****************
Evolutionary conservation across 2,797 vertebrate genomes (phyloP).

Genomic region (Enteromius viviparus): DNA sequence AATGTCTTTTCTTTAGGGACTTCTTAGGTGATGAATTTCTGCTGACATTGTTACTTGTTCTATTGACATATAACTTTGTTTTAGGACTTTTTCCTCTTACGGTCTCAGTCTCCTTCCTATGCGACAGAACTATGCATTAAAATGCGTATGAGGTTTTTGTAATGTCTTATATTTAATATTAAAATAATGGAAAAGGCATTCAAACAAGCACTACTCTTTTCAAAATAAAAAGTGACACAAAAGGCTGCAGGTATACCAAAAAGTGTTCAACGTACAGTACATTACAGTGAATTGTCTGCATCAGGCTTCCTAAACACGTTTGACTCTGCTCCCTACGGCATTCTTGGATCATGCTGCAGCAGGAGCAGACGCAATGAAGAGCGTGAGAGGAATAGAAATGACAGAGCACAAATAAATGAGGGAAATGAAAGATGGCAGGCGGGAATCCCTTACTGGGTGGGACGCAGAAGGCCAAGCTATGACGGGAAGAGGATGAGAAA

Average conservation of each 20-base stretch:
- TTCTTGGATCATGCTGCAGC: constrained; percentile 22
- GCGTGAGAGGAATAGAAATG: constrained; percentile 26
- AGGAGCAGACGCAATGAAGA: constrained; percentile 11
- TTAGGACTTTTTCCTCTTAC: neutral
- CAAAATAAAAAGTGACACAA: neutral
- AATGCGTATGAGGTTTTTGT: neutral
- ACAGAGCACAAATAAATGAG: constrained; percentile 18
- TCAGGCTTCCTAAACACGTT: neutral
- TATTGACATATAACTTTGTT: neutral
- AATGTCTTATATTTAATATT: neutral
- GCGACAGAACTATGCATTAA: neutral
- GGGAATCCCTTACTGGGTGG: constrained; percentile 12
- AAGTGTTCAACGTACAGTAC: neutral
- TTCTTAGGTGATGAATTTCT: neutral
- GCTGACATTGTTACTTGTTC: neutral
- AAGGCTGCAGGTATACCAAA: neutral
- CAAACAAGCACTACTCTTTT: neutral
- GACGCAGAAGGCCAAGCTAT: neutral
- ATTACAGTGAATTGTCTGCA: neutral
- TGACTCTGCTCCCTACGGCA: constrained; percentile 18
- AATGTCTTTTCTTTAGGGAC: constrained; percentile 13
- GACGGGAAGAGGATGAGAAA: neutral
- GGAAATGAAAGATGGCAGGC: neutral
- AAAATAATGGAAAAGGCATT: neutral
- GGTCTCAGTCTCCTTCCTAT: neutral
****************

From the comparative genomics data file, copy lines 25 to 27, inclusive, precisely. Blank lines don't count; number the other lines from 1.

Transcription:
- GACGGGAAGAGGATGAGAAA: neutral
- GGAAATGAAAGATGGCAGGC: neutral
- AAAATAATGGAAAAGGCATT: neutral